Carnegie Mellon University

Infographic showing how blockchains are transaction databases spread across computers that will verify and bundle

August 15, 2017

Heinz College Students Add Links To Blockchain Knowledge

By Scott Barsotti

Shryansh Mehta
  • Heniz College of Information and Public Policy
  • 412-268-5429

Students at Carnegie Mellon University's Heinz College of Information Systems and Public Policy have partnered with international corporations to learn more about blockchains and how they can aid businesses.

Blockchains are distributed digital databases that contain a chronological record of transactions. The records are spread across multiple computers so there is no single point of vulnerability for hackers to attack. For a new transaction to be added, the transaction must be verified by a majority of the computers. Once the verified transaction has been added to other similar transactions, they are bundled together. While the records can be amended and expanded, the process makes it highly unlikely for the information to be changed and is considered virtually tamper-proof.

What is a blockchain?

Blockchains are transaction databases spread across computers that will verify and bundle

Blockchains are transaction databases spread across computers that will verify and bundle.

One of the uses of blockchain technology is called a "smart contract," which automatically executes transactions that remit and accept payments when an agreement's terms are fulfilled. Eventually, smart contracts could lead to businesses "staffed" by algorithms, allowing for fully automated operations that transact with other algorithms and also consumers.

Ongoing adoption of the technology by the financial services industry is expected to eventually cut costs, regulate transactions and make global markets more inclusive.

As part of a graduate capstone project in the Heinz Master of Information Systems Management program, students considered possible impacts, viability and security implications of blockchain in healthcare, finance, retail operations, energy, farming, transportation and document management. 

The students explored how blockchains are being used, mapped out use cases and failures, and created a risk framework for each sector. The team's dataset initially included 228 potential blockchain use cases, but after review of source code and business models related to the information, they ended up with 21 cases where blockchain technology was used.

"What we found was that, even though a number of companies are touting innovative uses of 'blockchain technology,' it all too often remains little more than a marketing buzzword, and the products offered actually do not have much to do with distributed ledgers. We did find, however, a number of legitimate, interesting uses," said Nicolas Christin, who was the project's faculty adviser.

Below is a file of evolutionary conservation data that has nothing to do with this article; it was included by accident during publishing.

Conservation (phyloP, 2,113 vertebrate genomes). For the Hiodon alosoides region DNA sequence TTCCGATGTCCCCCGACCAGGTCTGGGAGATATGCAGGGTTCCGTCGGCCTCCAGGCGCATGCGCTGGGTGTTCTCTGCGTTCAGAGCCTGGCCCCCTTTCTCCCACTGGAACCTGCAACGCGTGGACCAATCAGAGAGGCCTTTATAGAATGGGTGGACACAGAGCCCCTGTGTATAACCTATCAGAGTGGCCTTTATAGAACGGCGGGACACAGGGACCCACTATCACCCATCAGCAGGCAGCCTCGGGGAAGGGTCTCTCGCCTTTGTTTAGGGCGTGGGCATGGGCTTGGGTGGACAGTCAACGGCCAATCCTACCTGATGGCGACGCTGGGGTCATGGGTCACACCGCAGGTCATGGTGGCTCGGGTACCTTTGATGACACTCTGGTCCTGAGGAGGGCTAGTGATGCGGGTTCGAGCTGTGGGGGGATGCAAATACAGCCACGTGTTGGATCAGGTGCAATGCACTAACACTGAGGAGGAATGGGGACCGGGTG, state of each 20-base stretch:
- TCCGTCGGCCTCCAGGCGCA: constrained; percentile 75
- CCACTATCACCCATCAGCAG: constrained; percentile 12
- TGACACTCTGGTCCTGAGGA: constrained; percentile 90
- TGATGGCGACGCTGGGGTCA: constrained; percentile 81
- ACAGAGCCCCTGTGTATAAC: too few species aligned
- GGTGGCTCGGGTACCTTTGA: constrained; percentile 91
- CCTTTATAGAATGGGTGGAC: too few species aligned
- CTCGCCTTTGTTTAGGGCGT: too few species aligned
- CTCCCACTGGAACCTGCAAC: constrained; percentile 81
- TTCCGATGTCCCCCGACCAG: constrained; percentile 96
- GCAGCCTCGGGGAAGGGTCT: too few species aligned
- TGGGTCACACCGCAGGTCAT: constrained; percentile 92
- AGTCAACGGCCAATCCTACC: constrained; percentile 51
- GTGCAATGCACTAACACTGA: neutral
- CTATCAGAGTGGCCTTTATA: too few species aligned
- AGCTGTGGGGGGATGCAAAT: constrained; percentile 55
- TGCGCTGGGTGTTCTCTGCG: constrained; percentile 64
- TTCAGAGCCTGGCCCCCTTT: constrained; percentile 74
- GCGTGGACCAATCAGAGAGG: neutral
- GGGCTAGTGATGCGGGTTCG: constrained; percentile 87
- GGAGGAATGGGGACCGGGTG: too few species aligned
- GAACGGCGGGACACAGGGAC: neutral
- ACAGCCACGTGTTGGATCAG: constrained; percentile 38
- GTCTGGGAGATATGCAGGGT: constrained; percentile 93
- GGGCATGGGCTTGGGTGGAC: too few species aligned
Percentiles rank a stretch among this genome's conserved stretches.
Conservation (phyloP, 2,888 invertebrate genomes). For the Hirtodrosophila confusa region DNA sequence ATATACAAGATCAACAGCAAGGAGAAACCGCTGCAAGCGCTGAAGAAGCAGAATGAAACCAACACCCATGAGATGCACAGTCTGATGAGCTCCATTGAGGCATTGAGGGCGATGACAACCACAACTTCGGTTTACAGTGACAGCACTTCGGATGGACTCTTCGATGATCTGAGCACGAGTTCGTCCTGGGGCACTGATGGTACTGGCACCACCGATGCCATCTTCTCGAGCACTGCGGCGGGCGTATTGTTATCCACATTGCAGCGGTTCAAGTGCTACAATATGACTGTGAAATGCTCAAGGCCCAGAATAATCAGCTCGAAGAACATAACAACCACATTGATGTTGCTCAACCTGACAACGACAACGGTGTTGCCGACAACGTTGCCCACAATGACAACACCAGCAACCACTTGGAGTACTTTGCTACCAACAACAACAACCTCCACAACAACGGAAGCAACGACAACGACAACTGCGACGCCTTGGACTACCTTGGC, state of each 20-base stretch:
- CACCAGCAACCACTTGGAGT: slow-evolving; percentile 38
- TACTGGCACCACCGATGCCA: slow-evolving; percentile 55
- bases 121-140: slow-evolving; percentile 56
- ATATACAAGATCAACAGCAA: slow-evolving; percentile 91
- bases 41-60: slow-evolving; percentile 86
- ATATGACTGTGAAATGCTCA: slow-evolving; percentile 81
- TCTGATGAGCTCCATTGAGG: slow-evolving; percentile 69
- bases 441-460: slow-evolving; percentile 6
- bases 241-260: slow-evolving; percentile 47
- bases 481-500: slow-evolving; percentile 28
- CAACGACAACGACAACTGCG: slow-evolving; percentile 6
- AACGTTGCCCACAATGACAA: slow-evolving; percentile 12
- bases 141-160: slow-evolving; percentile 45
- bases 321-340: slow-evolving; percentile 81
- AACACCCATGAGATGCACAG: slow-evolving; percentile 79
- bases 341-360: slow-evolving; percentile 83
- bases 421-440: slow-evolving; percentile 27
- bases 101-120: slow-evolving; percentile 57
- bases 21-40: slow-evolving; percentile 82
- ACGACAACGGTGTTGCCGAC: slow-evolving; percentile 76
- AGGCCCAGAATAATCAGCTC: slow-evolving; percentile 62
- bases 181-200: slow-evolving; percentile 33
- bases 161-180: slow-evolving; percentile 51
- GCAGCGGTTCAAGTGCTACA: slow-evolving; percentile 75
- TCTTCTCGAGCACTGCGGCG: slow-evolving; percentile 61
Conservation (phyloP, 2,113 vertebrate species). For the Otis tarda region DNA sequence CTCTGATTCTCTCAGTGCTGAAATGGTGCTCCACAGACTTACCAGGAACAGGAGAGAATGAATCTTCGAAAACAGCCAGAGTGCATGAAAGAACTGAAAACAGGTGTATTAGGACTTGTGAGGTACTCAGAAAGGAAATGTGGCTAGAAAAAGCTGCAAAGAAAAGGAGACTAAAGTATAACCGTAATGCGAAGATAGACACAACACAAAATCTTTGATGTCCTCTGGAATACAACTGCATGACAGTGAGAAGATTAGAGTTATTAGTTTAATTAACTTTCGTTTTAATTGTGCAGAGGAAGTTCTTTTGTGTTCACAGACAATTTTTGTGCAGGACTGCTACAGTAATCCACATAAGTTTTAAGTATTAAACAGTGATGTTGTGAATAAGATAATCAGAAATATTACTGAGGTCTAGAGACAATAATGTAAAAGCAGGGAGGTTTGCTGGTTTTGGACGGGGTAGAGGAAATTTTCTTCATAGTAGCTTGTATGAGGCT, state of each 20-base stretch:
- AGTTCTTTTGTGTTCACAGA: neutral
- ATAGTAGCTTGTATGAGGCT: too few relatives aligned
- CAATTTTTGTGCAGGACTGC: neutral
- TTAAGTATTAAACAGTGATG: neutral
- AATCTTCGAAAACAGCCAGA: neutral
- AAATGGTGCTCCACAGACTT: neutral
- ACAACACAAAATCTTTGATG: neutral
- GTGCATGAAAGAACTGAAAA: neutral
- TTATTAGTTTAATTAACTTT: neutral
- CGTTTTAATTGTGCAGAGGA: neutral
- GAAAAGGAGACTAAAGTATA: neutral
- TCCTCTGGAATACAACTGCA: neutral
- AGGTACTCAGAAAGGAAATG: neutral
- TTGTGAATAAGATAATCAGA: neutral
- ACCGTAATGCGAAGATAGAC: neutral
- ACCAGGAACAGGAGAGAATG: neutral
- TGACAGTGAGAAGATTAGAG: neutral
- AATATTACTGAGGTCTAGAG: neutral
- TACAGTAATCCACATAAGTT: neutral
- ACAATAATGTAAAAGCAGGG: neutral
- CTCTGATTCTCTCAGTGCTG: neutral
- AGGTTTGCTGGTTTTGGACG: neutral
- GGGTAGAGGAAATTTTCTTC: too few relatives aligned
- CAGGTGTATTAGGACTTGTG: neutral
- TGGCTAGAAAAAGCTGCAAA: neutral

"Though blockchain adoption is still in its infancy, the students were able to demystify it for the client. Their thoroughness and determination had a definite impact. By creating a repeatable methodology for risk assessment, they provided a valuable tool for the client moving forward," Christin said.

Global news and information firm Thomson Reuters, who has sponsored Heinz College projects in the past, also offered students an opportunity to research applications for blockchain in the burgeoning Internet of Things.

Applications

Image shows three applications of blockchain technology, financial, agriculture and health care

"We see tremendous crossover between the Internet of Things and the Identity of Things," said Robert Schukai, global head of Design, Digital Identity at Thomson Reuters. "It isn't enough to just have information from sensors and other devices; it is also important to know what those sensors are and that the sensor content itself is secure and accurate. Corrupted content can have tremendous impact on commodity prices and markets. Blockchain technology can potentially solve both of these challenges."

The student team focused on agriculture where connected devices are widely used. Farmers use Internet-enabled devices to monitor crops and conditions to improve yield. If those sensors could be identified and authenticated in an efficient, standardized way, it would not only have direct benefits to farmers assessing networks, it also would help U.S. Department of Agriculture auditors, who could use the data to ensure food safety during packing, handling and storing.

The students created a prototype system that securely managed the identity of connected sensors on a fictional farm.

"We are thrilled with the project results and are continually impressed at the caliber of the work, the passion of the students, and the excitement that comes with working on cutting-edge technology," Schukai said.